If you’re in temporary financial distress because of COVID-19


If you are experiencing financial difficulties more help is available from HMRC’s Time to Pay service.


More information:


For more information please read the Government’s guidance on deferring VAT payments and HM Government’s Business Support page on VAT deferral.

Deferral of Self-Assessment payment

When does the deferral of income tax apply? 


The deferral for income tax self assessment applies to the second payment on account for 2019/20 due on 31 July 2020 which is deferred until 31 January 2021. This is an automatic offer and no application is required.


Am I eligible? 


All taxpayers with a second self-assessment payment on account due on 31 July 2020 can defer payment until 31 January 2021. It is not necessary to be self-employed to be eligible for the deferral.


How do I access it?


This is an automatic offer with no applications required. No penalties or interest for late payment will be charged if you defer payment of your July 2020 payment on account until January 2021.


HMRC have also scaled up their Time to Pay offer to all firms and individuals who are in temporary financial distress as a result of coronavirus and have outstanding tax liabilities.


When can I access it?


On 31 July 2020 when your self-assessment payment on account, ordinarily due to be paid on that date, may be deferred until 31 January 2021.


Do I have to defer my tax payment? 


The deferral is optional. Taxpayers can still pay the July payment if they wish to avoid a larger payment in January 2021.


Do I need to cancel my direct debit? 


Any taxpayer who wishes to defer payment needs to cancel any direct debit set up for this payment on account and ensure they reinstate it in time for the January 2021 payment.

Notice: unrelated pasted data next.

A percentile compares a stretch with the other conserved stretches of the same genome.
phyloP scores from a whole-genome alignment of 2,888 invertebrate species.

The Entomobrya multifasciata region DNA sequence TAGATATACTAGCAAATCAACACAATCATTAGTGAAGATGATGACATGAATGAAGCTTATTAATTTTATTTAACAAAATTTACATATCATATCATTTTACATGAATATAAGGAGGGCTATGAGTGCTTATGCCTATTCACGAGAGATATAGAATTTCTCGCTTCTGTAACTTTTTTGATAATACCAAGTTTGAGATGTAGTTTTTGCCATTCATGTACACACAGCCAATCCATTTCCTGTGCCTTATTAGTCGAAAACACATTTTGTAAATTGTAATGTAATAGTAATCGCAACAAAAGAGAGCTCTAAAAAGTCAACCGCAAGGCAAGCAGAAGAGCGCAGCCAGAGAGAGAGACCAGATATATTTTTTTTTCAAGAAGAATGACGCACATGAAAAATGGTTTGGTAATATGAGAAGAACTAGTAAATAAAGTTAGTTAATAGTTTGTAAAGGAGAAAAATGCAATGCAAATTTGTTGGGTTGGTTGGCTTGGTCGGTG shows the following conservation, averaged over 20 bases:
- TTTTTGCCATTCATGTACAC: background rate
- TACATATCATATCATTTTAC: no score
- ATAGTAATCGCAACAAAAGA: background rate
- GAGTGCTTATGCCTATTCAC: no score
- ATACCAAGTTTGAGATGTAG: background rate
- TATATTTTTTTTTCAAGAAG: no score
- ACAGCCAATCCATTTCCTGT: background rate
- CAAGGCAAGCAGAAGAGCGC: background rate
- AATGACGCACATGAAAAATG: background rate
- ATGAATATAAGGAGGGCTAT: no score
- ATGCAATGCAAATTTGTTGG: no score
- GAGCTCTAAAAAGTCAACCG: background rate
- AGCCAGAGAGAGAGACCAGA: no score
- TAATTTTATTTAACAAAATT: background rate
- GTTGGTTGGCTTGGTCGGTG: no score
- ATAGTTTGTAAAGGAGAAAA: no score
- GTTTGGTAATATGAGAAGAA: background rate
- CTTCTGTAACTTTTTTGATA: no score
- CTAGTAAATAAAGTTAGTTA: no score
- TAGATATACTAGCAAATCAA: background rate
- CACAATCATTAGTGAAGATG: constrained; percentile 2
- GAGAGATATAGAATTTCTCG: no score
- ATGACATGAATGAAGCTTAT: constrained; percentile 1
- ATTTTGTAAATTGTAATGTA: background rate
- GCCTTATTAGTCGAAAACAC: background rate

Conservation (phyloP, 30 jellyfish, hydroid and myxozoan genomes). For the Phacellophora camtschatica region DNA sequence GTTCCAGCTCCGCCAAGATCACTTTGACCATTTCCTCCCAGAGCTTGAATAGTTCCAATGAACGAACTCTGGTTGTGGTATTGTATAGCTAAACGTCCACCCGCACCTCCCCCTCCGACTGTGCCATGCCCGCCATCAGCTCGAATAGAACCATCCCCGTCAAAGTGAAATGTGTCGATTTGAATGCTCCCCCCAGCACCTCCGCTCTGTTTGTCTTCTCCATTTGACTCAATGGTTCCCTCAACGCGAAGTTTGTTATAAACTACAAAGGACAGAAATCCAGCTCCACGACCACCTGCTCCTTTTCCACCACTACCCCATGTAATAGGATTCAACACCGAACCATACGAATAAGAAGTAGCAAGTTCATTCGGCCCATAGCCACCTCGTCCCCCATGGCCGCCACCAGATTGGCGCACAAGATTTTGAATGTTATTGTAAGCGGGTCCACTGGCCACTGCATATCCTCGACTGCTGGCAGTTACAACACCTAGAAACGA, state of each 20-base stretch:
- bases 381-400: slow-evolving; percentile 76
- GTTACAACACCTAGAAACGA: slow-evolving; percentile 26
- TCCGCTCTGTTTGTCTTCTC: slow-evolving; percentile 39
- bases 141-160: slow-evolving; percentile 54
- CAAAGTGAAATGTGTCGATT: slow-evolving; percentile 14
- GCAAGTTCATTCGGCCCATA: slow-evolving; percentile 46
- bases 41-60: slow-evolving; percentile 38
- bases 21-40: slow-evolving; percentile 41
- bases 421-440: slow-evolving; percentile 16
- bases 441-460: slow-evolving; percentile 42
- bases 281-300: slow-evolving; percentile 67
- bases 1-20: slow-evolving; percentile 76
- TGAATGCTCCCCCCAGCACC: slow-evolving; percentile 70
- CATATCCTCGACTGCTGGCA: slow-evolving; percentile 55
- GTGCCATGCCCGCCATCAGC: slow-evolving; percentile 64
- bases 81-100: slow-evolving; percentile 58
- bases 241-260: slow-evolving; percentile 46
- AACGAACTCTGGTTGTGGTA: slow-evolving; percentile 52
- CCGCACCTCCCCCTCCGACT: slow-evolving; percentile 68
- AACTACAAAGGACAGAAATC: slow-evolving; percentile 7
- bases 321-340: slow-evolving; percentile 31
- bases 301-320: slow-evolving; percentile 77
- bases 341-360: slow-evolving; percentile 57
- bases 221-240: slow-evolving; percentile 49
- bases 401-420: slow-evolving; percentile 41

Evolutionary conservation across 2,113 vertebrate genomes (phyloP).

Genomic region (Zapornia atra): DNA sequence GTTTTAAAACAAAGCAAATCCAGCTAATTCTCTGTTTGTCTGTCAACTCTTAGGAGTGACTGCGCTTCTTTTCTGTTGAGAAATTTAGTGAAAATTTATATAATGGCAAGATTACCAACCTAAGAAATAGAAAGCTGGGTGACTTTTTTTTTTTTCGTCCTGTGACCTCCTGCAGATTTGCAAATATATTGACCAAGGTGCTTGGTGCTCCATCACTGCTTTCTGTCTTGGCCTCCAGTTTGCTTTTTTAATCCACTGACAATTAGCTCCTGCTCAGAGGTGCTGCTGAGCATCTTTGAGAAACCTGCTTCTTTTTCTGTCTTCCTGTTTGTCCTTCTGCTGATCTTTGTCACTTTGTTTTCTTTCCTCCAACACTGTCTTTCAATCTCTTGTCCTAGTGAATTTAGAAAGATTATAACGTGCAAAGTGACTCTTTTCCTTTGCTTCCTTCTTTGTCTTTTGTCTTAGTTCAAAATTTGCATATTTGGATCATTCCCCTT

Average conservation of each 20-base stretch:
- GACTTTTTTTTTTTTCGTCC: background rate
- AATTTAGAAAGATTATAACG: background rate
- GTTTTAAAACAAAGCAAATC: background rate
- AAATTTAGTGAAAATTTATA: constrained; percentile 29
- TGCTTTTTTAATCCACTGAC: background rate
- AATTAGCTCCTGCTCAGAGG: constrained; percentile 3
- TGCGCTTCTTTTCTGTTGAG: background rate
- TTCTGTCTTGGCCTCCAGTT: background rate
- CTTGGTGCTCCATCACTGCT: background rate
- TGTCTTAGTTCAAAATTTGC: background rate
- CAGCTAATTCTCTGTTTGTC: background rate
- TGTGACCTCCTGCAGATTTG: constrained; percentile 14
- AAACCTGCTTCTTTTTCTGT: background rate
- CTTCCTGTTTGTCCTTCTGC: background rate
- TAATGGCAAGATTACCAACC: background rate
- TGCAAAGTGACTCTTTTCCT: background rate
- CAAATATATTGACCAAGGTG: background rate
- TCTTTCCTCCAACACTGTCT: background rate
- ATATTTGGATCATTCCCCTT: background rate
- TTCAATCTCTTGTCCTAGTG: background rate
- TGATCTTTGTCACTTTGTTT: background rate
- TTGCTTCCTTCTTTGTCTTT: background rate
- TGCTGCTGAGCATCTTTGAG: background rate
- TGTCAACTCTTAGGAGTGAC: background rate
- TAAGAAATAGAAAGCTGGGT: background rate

Should I still file my self assessment returns?


Self assessment returns should still be filed by their due date and it may be advantageous to file the 2019/20 return as soon as possible after 5 April 2020.


This might help facilitate the tax payment due in January 2021 and highlight any refund due, including as a result of any loss relief available.


If you’re in temporary financial distress because of COVID-19


If you are experiencing financial difficulties more help is available from HMRC’s Time to Pay service.


More information: 


For more information, please see the Government’s page on being unable to pay your tax bill on time, and the Government’s Support for Businesses page.

Bounce Back Loans

What are ‘Bounce Back Loans’?


The scheme aims to help small and medium-sized businesses borrow quickly. Loans of between £2,000 and £50,000 are on offer.


The Government has revealed a repayment plan for the Bounce Back Loan. The loan can be extended extended from six to 10 years, nearly halving the monthly repayment for businesses.


Businesses who are struggling can now choose to make interest-only payments and anyone in real trouble can apply to suspend repayments all together for up to six months.


Businesses credit rating will not be affected by this.


How do I apply?


Similar to the Coronavirus Business Interruption Loans Scheme, firms will be able to access these loans through a network of accredited lenders.


The scheme is open to applications until 31 January 2021. Find out more at Gov.UK.

How is this affecting the timber industry?

The timber trade, in reflection of the larger construction sector, faced a significant decrease in demand for products and services as most respondents believe the COVID-19 pandemic is a high to severe level threat to their company and sector.


The impact from the pandemic was immediate as respondents having reported a decrease to their cash flow and many customers and suppliers have already asked for an extension to their payment.


Along with the rest of the construction, the timber industry has largely returned and grown month on month towards a resumption of normal activity since the harsh lockdown measures of April were lifted.


You can read our surveys of membership from April when the lockdown was most firmly in place here. 


We also have worked with our partners in the Confederation of Timber Industries to produce a report on how the timber supply chain is being affected by COVID-19. Largely, firms are expecting to return to work in May in concert with Government advice and with the rest of the construction industry. View the article and report here.


Also make sure you are subscribed to our newsletter which contains regular updates and the latest advice we are provided by health experts, your colleagues, and the UK Government.